I use visual lecture slides in my classes. That is, I have slides with almost no text on them. For many of my students this is alarming. They have been trained to be human Xerox machines who spend class time dutifully writing down what they see on the board. The first semester I did this I thought my students would love it. I was wrong.

They hated the fact that there was nothing written down. My mid-semester evals said, “I have no idea what the important information is by looking at the picture.” I was sympathetic to their situation, but I was unwilling to go back to death by bullet point[1]. The class participation, discussions, and general engagement had all shot through the roof. So I was stuck between two interests. I needed to help them see the structure without assailing them with bullet point slides.

I decided to just give them my lecture notes. I wrote down everything I was going to say, then cleaned it up, and put it in outline form. My students rejoiced, but I felt uneasy. I worried that no one would come to class and that those who did would stop taking notes. As it turns out, only the latter came to fruition.[2]

After the first test I email every student in my class who has less than a 75% in the class and ask them to have a face-to-face with me about how they are studying, what’s going on in their lives, and what they can do to improve their learning. I have 430 students this semester so you might believe me when I say the last two weeks have been wall-to-wall student meetings.

My students all made one thing clear. They had printed off the lecture notes and used them to study. Almost all of them thought that they were well prepared for the exam only to find that they had struggled. I was worried, but the scholar in me was determined to locate the culprit.

Hunting and Gathering in Class

When asked, my students told me that they were bringing the printed out lecture notes and following along as we went through them in class. Students were adamant that they never missed a thing discussed in class. The dozens of student conversations almost all sounded the same. Most said something to the effect of, “I always bring the lecture notes and listen intently. If you add anything that’s not on the print out, I always write it in. I can’t believe I did poorly on the test I had all of the information right in front of me when I studied.”

Most of the struggling students I met with spent their class time as information hunter gatherers doing little more at their desk than filling in the gaps on the lecture notes. When it came time to study for the test they read their “complete” lecture notes and nodded their head. It all made sense and it all seemed to flow logically[3].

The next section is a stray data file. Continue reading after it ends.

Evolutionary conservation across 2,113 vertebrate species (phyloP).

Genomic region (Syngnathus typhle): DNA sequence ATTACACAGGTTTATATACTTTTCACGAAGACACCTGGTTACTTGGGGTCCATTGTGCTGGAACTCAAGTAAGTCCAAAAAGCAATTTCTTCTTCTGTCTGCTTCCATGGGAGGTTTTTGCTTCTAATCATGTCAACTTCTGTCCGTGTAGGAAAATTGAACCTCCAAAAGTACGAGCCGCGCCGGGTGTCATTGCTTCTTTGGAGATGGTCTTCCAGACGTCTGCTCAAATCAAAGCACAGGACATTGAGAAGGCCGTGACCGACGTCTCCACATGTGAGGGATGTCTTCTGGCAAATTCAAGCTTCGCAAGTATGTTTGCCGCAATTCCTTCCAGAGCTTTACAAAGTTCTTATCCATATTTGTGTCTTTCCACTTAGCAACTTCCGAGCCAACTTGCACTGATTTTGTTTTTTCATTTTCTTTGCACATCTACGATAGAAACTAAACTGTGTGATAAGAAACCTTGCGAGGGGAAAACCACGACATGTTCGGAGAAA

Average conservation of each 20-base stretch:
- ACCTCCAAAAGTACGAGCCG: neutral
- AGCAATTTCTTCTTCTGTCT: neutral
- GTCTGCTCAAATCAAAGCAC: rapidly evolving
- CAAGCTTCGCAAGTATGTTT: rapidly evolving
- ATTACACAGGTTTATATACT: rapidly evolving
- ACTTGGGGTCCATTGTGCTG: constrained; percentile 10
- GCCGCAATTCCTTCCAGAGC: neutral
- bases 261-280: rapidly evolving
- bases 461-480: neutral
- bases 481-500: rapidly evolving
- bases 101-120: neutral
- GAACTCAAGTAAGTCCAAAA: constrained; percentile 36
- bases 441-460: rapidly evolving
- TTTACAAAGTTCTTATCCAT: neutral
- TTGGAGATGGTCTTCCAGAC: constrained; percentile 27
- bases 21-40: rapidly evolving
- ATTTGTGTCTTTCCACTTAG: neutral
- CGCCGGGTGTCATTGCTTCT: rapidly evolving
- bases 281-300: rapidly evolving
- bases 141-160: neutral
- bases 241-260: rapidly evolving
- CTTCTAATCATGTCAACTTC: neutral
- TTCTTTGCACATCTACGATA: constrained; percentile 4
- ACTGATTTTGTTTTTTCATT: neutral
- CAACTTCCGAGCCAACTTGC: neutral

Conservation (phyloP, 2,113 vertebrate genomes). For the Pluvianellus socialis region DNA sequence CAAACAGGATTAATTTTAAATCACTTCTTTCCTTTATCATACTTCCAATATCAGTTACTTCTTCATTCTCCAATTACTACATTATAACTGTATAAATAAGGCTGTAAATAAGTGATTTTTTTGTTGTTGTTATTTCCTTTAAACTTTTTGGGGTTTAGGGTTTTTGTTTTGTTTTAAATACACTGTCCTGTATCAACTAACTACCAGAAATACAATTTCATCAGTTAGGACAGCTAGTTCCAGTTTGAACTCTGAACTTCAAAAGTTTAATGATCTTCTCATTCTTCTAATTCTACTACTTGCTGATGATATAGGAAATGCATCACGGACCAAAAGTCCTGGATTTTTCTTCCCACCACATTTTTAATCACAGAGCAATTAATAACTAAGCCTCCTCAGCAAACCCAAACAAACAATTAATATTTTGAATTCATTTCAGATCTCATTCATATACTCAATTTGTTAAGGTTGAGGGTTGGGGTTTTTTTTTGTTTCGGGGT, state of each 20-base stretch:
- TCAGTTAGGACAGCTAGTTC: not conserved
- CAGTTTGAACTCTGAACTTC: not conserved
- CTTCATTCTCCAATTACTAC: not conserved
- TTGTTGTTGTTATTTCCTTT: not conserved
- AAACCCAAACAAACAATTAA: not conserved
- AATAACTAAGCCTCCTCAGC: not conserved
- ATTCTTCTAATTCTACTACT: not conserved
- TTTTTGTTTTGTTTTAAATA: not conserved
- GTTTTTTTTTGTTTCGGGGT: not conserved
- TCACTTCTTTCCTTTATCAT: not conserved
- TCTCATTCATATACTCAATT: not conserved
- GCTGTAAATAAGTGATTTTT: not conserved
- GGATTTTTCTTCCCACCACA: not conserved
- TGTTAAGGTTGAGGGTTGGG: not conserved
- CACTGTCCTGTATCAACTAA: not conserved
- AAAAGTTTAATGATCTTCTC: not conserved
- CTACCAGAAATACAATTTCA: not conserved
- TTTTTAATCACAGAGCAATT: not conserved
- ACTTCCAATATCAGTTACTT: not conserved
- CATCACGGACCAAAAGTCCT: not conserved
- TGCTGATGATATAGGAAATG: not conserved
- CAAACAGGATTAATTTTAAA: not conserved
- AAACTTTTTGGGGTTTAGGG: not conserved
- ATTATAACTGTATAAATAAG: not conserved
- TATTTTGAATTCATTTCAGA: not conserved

This method may work for some students (to be honest, this sounds close to how I studied as an undergraduate). But, almost no one can learn simply by collecting information. All of us have to process and cognitively engage with the information.

I politely pointed out how passive their in class behavior was and almost all of them, to their credit, received it as welcome news. I suggested that instead of having their lecture notes out during class they leave them put away. Then take out a sheet of paper and take notes on what they are learning. This approach would have them listen, think about what they are hearing, and then attempt to rephrase the ideas in their own words. It’s unquestionable that this is a more involved process than simply going down the lecture notes checking that everything said in class is represented.

On Friday one of my students told me how much he liked this new approach, but he suggested that he found it easier to write when he reviewed the lecture notes as he walked to class. Then when he took notes in class on a blank sheet of paper he had some frame or structure to write his notes around.

I’ve yet to see if this turns students grades around, so you should take this advice with caution. Furthermore, this isn’t an empirical study but rather an anecdotal recounting of a trail-and-error approach. So it goes with out saying, your milage may vary. However, all of us who give out our lecture notes should be wary of how they may pacify our students in class experience.

  1. Not everyone who uses PowerPoint is guilty of death by bullet point. In fact some of my favorite teachers use PowerPoint in traditional ways and avoid almost all of the negatives I encapsulate in the term death by bullet point. That said, my PowerPoints before visual based slides were terribly. I had to change.  ↩

  2. This semester I started using the iClickers and my attendance has never been higher. Attendance is up, participation is up, and most importantly grades are up. I’ll talk more about how I use these soon.  ↩

  3. Of course it did, I worked and worked to make sure my lectures flow.  ↩